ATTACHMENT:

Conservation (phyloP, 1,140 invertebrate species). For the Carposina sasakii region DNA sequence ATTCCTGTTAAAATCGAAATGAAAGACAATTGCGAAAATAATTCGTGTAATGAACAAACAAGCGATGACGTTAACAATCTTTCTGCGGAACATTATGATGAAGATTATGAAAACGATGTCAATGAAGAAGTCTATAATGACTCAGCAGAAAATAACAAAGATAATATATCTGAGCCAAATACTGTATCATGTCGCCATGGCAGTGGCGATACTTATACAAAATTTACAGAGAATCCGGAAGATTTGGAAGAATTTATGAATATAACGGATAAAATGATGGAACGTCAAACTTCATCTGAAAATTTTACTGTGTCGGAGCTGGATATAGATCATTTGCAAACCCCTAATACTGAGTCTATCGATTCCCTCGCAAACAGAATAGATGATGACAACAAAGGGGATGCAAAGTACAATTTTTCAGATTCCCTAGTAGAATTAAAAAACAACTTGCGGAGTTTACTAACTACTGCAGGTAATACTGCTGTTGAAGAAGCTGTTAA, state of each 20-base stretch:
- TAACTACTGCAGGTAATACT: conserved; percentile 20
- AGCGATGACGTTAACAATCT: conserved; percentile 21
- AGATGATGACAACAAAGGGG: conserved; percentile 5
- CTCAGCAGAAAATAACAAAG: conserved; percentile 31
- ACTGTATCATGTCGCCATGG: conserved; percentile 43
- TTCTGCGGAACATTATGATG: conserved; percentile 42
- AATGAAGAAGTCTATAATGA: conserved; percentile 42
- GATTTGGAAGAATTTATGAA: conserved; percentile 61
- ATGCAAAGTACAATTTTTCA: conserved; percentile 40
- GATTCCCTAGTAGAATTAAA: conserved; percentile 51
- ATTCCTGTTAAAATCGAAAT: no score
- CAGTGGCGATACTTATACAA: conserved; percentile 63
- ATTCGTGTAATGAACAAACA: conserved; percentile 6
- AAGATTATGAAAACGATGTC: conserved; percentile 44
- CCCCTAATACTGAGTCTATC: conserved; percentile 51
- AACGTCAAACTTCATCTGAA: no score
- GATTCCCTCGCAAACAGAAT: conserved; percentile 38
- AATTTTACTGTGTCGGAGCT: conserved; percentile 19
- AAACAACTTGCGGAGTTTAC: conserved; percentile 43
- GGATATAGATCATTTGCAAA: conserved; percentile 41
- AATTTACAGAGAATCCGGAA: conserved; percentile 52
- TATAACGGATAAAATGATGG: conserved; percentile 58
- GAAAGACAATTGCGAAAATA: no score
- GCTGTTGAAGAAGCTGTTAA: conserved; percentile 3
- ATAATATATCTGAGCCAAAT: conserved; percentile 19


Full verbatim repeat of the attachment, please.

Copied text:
Conservation (phyloP, 1,140 invertebrate species). For the Carposina sasakii region DNA sequence ATTCCTGTTAAAATCGAAATGAAAGACAATTGCGAAAATAATTCGTGTAATGAACAAACAAGCGATGACGTTAACAATCTTTCTGCGGAACATTATGATGAAGATTATGAAAACGATGTCAATGAAGAAGTCTATAATGACTCAGCAGAAAATAACAAAGATAATATATCTGAGCCAAATACTGTATCATGTCGCCATGGCAGTGGCGATACTTATACAAAATTTACAGAGAATCCGGAAGATTTGGAAGAATTTATGAATATAACGGATAAAATGATGGAACGTCAAACTTCATCTGAAAATTTTACTGTGTCGGAGCTGGATATAGATCATTTGCAAACCCCTAATACTGAGTCTATCGATTCCCTCGCAAACAGAATAGATGATGACAACAAAGGGGATGCAAAGTACAATTTTTCAGATTCCCTAGTAGAATTAAAAAACAACTTGCGGAGTTTACTAACTACTGCAGGTAATACTGCTGTTGAAGAAGCTGTTAA, state of each 20-base stretch:
- TAACTACTGCAGGTAATACT: conserved; percentile 20
- AGCGATGACGTTAACAATCT: conserved; percentile 21
- AGATGATGACAACAAAGGGG: conserved; percentile 5
- CTCAGCAGAAAATAACAAAG: conserved; percentile 31
- ACTGTATCATGTCGCCATGG: conserved; percentile 43
- TTCTGCGGAACATTATGATG: conserved; percentile 42
- AATGAAGAAGTCTATAATGA: conserved; percentile 42
- GATTTGGAAGAATTTATGAA: conserved; percentile 61
- ATGCAAAGTACAATTTTTCA: conserved; percentile 40
- GATTCCCTAGTAGAATTAAA: conserved; percentile 51
- ATTCCTGTTAAAATCGAAAT: no score
- CAGTGGCGATACTTATACAA: conserved; percentile 63
- ATTCGTGTAATGAACAAACA: conserved; percentile 6
- AAGATTATGAAAACGATGTC: conserved; percentile 44
- CCCCTAATACTGAGTCTATC: conserved; percentile 51
- AACGTCAAACTTCATCTGAA: no score
- GATTCCCTCGCAAACAGAAT: conserved; percentile 38
- AATTTTACTGTGTCGGAGCT: conserved; percentile 19
- AAACAACTTGCGGAGTTTAC: conserved; percentile 43
- GGATATAGATCATTTGCAAA: conserved; percentile 41
- AATTTACAGAGAATCCGGAA: conserved; percentile 52
- TATAACGGATAAAATGATGG: conserved; percentile 58
- GAAAGACAATTGCGAAAATA: no score
- GCTGTTGAAGAAGCTGTTAA: conserved; percentile 3
- ATAATATATCTGAGCCAAAT: conserved; percentile 19